(This blog was later re-published in the Huffington Post)
I posted a blog (or did I?) the other day.
Someone on Google+ took offence (or did he?) and posted (or did he?) this comment:
“no offense,” he wrote, “but can we stop calling blog posts and blog articles ‘blogs’? unless you actually are composing an entire collection of articles and posts each time you say you’ve written ‘a blog’, you’re really not using the correct term and are just coming off as uninformed and just desperately trying to drop a buzzword (albeit incorrectly).”
I am not sure about this.
He is, I presume an American, because he wrote “no offense” instead of the British English “no offence”. I have a suspicion the problem may be an example of two nations separated by a common language – even in cyberspace.
I am sure I have commonly seen and heard in the UK, the word “blog” used both for the collection within which the “posts” are… erm… posted… and for the individual blogs… erm… posts… themselves.
But, some might think surprisingly, I am no great upholder of ‘correctness’ in writing. If you get too hung up on the niceties of what is ‘correct’ and what is ‘not correct’, things can get pretty mind-numbingly dull, as I am about to prove…
I think the French are mad to have an academic body which decides what words and phrases are or are not ‘correct’ French. They are mad to try stopping ‘Franglais’.
The nearest thing we have in Britain is the Oxford English dictionary which decides to include not what it thinks is ‘correct’ English but what has become common usage.
The sentence, “Men and women competed in a quiz with a £1,000 prize but the rules stated that, when the single eventual winner received THEIR money, THEY had to donate it to charity,” is clearly grammatically incorrect, because “winner” is singular but “their” and “they “ are both plural.
The Oxford English Dictionary decided several years ago that the use of “they” and “their” in this sort of sentence structure was “acceptable” usage simply because it had been so commonly used for years by everyone. The alternative would be saying “he or she” and “his or hers” instead of “they” and “their” every time the circumstance cropped up and your tongue and brain would go potty after a time.
In English, ‘good’ English is ultimately whatever way English speakers actually speak and write the language. The French are heading towards a dead language; ironically, they are stifling it by trying to protect it.
The English language is a bit like the Edinburgh Fringe. No-one actually organises the over-all thing, anyone can join in and it becomes all the more vibrant for it.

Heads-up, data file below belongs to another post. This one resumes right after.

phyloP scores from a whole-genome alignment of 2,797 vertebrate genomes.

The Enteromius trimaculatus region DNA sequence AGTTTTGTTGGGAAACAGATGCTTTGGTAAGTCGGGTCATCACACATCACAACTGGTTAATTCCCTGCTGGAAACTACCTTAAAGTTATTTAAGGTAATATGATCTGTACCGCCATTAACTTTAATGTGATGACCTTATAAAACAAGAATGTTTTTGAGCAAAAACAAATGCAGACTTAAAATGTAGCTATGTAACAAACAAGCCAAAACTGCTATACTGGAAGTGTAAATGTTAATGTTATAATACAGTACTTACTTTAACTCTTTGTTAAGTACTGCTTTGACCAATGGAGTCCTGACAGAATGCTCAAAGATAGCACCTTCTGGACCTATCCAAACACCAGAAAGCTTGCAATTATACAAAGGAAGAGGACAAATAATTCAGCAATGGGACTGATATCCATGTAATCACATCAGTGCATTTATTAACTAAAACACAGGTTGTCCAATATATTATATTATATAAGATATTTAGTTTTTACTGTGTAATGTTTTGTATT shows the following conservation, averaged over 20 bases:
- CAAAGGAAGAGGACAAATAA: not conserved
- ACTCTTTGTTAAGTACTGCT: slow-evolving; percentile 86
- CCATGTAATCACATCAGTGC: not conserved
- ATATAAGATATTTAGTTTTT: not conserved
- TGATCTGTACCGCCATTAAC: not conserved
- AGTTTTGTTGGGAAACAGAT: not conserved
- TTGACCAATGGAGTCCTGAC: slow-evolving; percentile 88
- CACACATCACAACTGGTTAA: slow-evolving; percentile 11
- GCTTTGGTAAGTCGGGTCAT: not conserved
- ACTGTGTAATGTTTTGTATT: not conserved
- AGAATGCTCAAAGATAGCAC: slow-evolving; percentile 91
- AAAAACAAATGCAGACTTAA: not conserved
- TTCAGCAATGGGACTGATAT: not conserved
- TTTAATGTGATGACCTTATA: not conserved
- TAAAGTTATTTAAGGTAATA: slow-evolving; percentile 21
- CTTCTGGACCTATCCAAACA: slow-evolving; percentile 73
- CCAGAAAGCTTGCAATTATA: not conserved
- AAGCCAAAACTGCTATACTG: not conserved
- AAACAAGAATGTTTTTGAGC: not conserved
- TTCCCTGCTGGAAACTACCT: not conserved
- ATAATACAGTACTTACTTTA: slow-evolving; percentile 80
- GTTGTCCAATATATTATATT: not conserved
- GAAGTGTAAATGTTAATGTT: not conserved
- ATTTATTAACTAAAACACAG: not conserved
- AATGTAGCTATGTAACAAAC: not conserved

It is anarchy, but it works.
Shakespeare could not even spell his own name the same way every time he wrote it – he used various spellings. As far as I understand it, English spelling had no need to be uniform until Dr Johnson published his dictionary in 1755 – and, even now, we are in the anarchic position of having “humour” and “humor” and “colour” and “color” being correct in different places and how the fuck did “programme” and “program” and “aluminium” and “aluminum” ever come about? They’re relatively new concepts!
I share comedian Stewart Lee’s horror at the constant mis-use of apostrophes though it is a losing battle and what gets up my own personal nasal passages is the mis-use of commas around subordinate clauses and in lists.
If you have a list of A, B, C, D, and E there should be no comma before the “and” because, in a list, the commas represent “and”s – that’s what they are, so it should be A, B, C, D and E (without the fourth comma).
But I think Americans have a different usage and the comma is correct in the US.
The abbreviation Mr for Mister should never have a full stop (i.e, Mr.) because the full stop represents an abbreviation as in etc. which has a full stop because the “etera” has been cut out. It’s like the apostrophe in “don’t” or “wasn’t” – it shows there is a missing letter or letters.
People lament the change wrought in the language by the arrival of text messaging.
But who cares?
Shakespeare wrote in what was virtually a foreign language.
Chaucer certainly bloody well did.
Even some of the Victorian novelists are a bit heavy-going nowadays.
The English language is constantly changing, which is what makes it so vibrant.
I worked in Prague in the mid-1990s, writing scripts for TV voice-overs to read in Czech – a neat trick, as I did not speak, write nor understand Czech. The scripts were translated into Czech and I then had to direct the recording of the Czech-language voice-overs – giving the TV announcers direction on intonation and suchlike – another neat trick.
On several occasions, the translator came back to me and said: “I can’t translate this exactly, because I can’t translate the nuance. Czech has fewer words than English and I can’t translate what I know you want to say.”
It is like the (apparently untrue) story that Eskimos (sorry, Inuits) have 30-odd words for “snow” and we have only five or six.
English is a wonderful language because it is so rich but also because it is so fast-changing. And long may it continue to be so.
Language is about communication not rules.
According to an Oxford University professor who has seen her original manuscripts, Jane Austen was shit at grammar and crap at spelling. I happen to think she wrote dull novels as well (apart from Emma). Others disagree with me on that. But she is an example that great writers are about ideas not linguistic rules.
Grammar and punctuation can be ‘cleaned up’ by a sub-editor.
Clear ideas are what matter.
Now, if only someone could come up with a word to replace the valuable lost meaning of “gay”…
What a great word was lost there…
I am sure Jane Austen used it.